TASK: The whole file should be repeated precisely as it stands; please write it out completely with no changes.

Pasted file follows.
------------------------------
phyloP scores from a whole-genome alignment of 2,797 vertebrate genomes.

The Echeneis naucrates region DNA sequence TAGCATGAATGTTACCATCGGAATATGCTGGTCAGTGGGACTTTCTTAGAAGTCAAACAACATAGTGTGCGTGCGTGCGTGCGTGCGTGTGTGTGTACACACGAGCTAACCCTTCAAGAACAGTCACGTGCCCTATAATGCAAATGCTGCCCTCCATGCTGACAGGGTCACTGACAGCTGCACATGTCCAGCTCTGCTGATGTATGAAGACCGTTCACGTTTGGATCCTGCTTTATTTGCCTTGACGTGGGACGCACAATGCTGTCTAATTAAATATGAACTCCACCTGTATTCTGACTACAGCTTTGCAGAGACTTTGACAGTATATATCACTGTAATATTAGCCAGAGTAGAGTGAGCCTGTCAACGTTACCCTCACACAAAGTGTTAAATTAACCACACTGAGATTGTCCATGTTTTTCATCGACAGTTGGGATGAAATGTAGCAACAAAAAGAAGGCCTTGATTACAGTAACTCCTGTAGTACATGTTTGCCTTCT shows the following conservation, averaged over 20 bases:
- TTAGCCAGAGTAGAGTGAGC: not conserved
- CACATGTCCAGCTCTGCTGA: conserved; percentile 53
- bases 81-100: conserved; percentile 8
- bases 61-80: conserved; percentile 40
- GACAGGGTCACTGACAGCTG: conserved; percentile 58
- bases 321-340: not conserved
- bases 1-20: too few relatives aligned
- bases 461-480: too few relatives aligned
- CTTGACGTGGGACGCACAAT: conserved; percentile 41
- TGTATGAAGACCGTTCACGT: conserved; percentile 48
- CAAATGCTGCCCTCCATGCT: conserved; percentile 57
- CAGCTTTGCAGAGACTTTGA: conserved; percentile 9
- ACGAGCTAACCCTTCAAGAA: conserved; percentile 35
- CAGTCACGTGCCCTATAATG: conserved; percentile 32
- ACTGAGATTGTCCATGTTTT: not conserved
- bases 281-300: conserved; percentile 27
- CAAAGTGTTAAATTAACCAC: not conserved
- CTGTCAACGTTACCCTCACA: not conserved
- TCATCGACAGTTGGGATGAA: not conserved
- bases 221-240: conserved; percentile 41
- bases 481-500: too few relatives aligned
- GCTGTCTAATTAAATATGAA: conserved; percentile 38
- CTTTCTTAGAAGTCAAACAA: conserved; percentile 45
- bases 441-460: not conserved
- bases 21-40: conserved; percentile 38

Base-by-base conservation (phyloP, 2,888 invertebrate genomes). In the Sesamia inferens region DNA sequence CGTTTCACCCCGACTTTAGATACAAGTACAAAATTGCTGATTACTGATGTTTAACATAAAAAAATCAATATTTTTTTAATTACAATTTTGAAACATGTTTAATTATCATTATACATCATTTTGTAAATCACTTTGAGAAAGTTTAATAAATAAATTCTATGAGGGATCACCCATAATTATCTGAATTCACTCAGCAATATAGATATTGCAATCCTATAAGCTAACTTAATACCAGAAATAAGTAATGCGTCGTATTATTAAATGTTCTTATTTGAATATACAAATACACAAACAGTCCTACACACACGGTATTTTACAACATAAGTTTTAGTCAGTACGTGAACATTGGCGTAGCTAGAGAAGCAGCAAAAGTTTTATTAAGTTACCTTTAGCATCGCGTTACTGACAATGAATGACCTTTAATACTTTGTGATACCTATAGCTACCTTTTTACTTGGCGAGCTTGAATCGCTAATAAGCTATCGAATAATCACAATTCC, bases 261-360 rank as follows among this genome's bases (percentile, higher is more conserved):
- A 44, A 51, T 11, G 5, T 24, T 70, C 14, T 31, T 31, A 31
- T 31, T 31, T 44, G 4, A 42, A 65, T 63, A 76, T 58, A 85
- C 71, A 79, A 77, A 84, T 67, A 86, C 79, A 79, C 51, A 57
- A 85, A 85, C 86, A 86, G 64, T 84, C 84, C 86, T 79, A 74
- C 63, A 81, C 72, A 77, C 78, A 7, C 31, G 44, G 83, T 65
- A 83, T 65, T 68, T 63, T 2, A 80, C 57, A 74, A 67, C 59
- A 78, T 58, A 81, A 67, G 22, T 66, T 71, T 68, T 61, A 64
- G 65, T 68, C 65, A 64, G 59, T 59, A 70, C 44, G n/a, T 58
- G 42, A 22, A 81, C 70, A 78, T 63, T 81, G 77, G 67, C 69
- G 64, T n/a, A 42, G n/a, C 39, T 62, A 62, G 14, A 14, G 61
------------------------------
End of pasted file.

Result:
phyloP scores from a whole-genome alignment of 2,797 vertebrate genomes.

The Echeneis naucrates region DNA sequence TAGCATGAATGTTACCATCGGAATATGCTGGTCAGTGGGACTTTCTTAGAAGTCAAACAACATAGTGTGCGTGCGTGCGTGCGTGCGTGTGTGTGTACACACGAGCTAACCCTTCAAGAACAGTCACGTGCCCTATAATGCAAATGCTGCCCTCCATGCTGACAGGGTCACTGACAGCTGCACATGTCCAGCTCTGCTGATGTATGAAGACCGTTCACGTTTGGATCCTGCTTTATTTGCCTTGACGTGGGACGCACAATGCTGTCTAATTAAATATGAACTCCACCTGTATTCTGACTACAGCTTTGCAGAGACTTTGACAGTATATATCACTGTAATATTAGCCAGAGTAGAGTGAGCCTGTCAACGTTACCCTCACACAAAGTGTTAAATTAACCACACTGAGATTGTCCATGTTTTTCATCGACAGTTGGGATGAAATGTAGCAACAAAAAGAAGGCCTTGATTACAGTAACTCCTGTAGTACATGTTTGCCTTCT shows the following conservation, averaged over 20 bases:
- TTAGCCAGAGTAGAGTGAGC: not conserved
- CACATGTCCAGCTCTGCTGA: conserved; percentile 53
- bases 81-100: conserved; percentile 8
- bases 61-80: conserved; percentile 40
- GACAGGGTCACTGACAGCTG: conserved; percentile 58
- bases 321-340: not conserved
- bases 1-20: too few relatives aligned
- bases 461-480: too few relatives aligned
- CTTGACGTGGGACGCACAAT: conserved; percentile 41
- TGTATGAAGACCGTTCACGT: conserved; percentile 48
- CAAATGCTGCCCTCCATGCT: conserved; percentile 57
- CAGCTTTGCAGAGACTTTGA: conserved; percentile 9
- ACGAGCTAACCCTTCAAGAA: conserved; percentile 35
- CAGTCACGTGCCCTATAATG: conserved; percentile 32
- ACTGAGATTGTCCATGTTTT: not conserved
- bases 281-300: conserved; percentile 27
- CAAAGTGTTAAATTAACCAC: not conserved
- CTGTCAACGTTACCCTCACA: not conserved
- TCATCGACAGTTGGGATGAA: not conserved
- bases 221-240: conserved; percentile 41
- bases 481-500: too few relatives aligned
- GCTGTCTAATTAAATATGAA: conserved; percentile 38
- CTTTCTTAGAAGTCAAACAA: conserved; percentile 45
- bases 441-460: not conserved
- bases 21-40: conserved; percentile 38

Base-by-base conservation (phyloP, 2,888 invertebrate genomes). In the Sesamia inferens region DNA sequence CGTTTCACCCCGACTTTAGATACAAGTACAAAATTGCTGATTACTGATGTTTAACATAAAAAAATCAATATTTTTTTAATTACAATTTTGAAACATGTTTAATTATCATTATACATCATTTTGTAAATCACTTTGAGAAAGTTTAATAAATAAATTCTATGAGGGATCACCCATAATTATCTGAATTCACTCAGCAATATAGATATTGCAATCCTATAAGCTAACTTAATACCAGAAATAAGTAATGCGTCGTATTATTAAATGTTCTTATTTGAATATACAAATACACAAACAGTCCTACACACACGGTATTTTACAACATAAGTTTTAGTCAGTACGTGAACATTGGCGTAGCTAGAGAAGCAGCAAAAGTTTTATTAAGTTACCTTTAGCATCGCGTTACTGACAATGAATGACCTTTAATACTTTGTGATACCTATAGCTACCTTTTTACTTGGCGAGCTTGAATCGCTAATAAGCTATCGAATAATCACAATTCC, bases 261-360 rank as follows among this genome's bases (percentile, higher is more conserved):
- A 44, A 51, T 11, G 5, T 24, T 70, C 14, T 31, T 31, A 31
- T 31, T 31, T 44, G 4, A 42, A 65, T 63, A 76, T 58, A 85
- C 71, A 79, A 77, A 84, T 67, A 86, C 79, A 79, C 51, A 57
- A 85, A 85, C 86, A 86, G 64, T 84, C 84, C 86, T 79, A 74
- C 63, A 81, C 72, A 77, C 78, A 7, C 31, G 44, G 83, T 65
- A 83, T 65, T 68, T 63, T 2, A 80, C 57, A 74, A 67, C 59
- A 78, T 58, A 81, A 67, G 22, T 66, T 71, T 68, T 61, A 64
- G 65, T 68, C 65, A 64, G 59, T 59, A 70, C 44, G n/a, T 58
- G 42, A 22, A 81, C 70, A 78, T 63, T 81, G 77, G 67, C 69
- G 64, T n/a, A 42, G n/a, C 39, T 62, A 62, G 14, A 14, G 61